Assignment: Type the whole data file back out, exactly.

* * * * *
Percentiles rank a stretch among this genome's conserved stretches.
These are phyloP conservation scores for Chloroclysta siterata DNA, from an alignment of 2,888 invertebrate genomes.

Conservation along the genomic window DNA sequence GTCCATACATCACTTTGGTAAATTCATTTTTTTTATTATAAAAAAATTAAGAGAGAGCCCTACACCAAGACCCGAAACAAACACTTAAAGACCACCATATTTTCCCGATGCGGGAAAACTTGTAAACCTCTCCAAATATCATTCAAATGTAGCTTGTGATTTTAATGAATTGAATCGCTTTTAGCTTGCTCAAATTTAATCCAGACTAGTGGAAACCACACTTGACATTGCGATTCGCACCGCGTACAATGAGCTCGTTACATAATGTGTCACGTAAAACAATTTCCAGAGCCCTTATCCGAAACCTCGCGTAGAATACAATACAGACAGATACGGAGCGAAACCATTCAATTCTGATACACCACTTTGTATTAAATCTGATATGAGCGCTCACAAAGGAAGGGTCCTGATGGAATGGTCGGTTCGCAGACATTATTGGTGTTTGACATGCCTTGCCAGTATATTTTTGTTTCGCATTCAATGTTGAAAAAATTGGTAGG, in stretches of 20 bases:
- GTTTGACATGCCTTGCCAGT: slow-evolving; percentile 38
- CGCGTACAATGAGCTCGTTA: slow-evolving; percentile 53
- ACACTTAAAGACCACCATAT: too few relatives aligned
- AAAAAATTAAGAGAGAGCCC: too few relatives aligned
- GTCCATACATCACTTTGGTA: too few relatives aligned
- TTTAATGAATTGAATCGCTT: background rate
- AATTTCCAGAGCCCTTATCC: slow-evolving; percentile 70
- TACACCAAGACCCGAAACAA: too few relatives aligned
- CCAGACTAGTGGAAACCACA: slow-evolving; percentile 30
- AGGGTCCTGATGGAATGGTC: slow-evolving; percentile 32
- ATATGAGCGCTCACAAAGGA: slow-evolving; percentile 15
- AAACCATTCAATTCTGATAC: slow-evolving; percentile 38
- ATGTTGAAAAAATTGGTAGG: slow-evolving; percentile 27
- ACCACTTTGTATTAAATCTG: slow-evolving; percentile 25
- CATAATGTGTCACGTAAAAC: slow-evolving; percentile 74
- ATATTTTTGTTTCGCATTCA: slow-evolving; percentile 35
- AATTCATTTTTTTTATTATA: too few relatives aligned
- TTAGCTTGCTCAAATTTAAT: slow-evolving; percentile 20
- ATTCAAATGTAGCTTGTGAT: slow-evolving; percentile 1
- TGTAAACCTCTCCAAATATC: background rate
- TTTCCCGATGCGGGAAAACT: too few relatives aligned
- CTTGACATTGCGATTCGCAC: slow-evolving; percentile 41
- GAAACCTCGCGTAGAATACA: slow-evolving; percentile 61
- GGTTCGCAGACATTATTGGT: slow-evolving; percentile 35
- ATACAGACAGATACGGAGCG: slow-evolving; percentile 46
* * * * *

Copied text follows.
Percentiles rank a stretch among this genome's conserved stretches.
These are phyloP conservation scores for Chloroclysta siterata DNA, from an alignment of 2,888 invertebrate genomes.

Conservation along the genomic window DNA sequence GTCCATACATCACTTTGGTAAATTCATTTTTTTTATTATAAAAAAATTAAGAGAGAGCCCTACACCAAGACCCGAAACAAACACTTAAAGACCACCATATTTTCCCGATGCGGGAAAACTTGTAAACCTCTCCAAATATCATTCAAATGTAGCTTGTGATTTTAATGAATTGAATCGCTTTTAGCTTGCTCAAATTTAATCCAGACTAGTGGAAACCACACTTGACATTGCGATTCGCACCGCGTACAATGAGCTCGTTACATAATGTGTCACGTAAAACAATTTCCAGAGCCCTTATCCGAAACCTCGCGTAGAATACAATACAGACAGATACGGAGCGAAACCATTCAATTCTGATACACCACTTTGTATTAAATCTGATATGAGCGCTCACAAAGGAAGGGTCCTGATGGAATGGTCGGTTCGCAGACATTATTGGTGTTTGACATGCCTTGCCAGTATATTTTTGTTTCGCATTCAATGTTGAAAAAATTGGTAGG, in stretches of 20 bases:
- GTTTGACATGCCTTGCCAGT: slow-evolving; percentile 38
- CGCGTACAATGAGCTCGTTA: slow-evolving; percentile 53
- ACACTTAAAGACCACCATAT: too few relatives aligned
- AAAAAATTAAGAGAGAGCCC: too few relatives aligned
- GTCCATACATCACTTTGGTA: too few relatives aligned
- TTTAATGAATTGAATCGCTT: background rate
- AATTTCCAGAGCCCTTATCC: slow-evolving; percentile 70
- TACACCAAGACCCGAAACAA: too few relatives aligned
- CCAGACTAGTGGAAACCACA: slow-evolving; percentile 30
- AGGGTCCTGATGGAATGGTC: slow-evolving; percentile 32
- ATATGAGCGCTCACAAAGGA: slow-evolving; percentile 15
- AAACCATTCAATTCTGATAC: slow-evolving; percentile 38
- ATGTTGAAAAAATTGGTAGG: slow-evolving; percentile 27
- ACCACTTTGTATTAAATCTG: slow-evolving; percentile 25
- CATAATGTGTCACGTAAAAC: slow-evolving; percentile 74
- ATATTTTTGTTTCGCATTCA: slow-evolving; percentile 35
- AATTCATTTTTTTTATTATA: too few relatives aligned
- TTAGCTTGCTCAAATTTAAT: slow-evolving; percentile 20
- ATTCAAATGTAGCTTGTGAT: slow-evolving; percentile 1
- TGTAAACCTCTCCAAATATC: background rate
- TTTCCCGATGCGGGAAAACT: too few relatives aligned
- CTTGACATTGCGATTCGCAC: slow-evolving; percentile 41
- GAAACCTCGCGTAGAATACA: slow-evolving; percentile 61
- GGTTCGCAGACATTATTGGT: slow-evolving; percentile 35
- ATACAGACAGATACGGAGCG: slow-evolving; percentile 46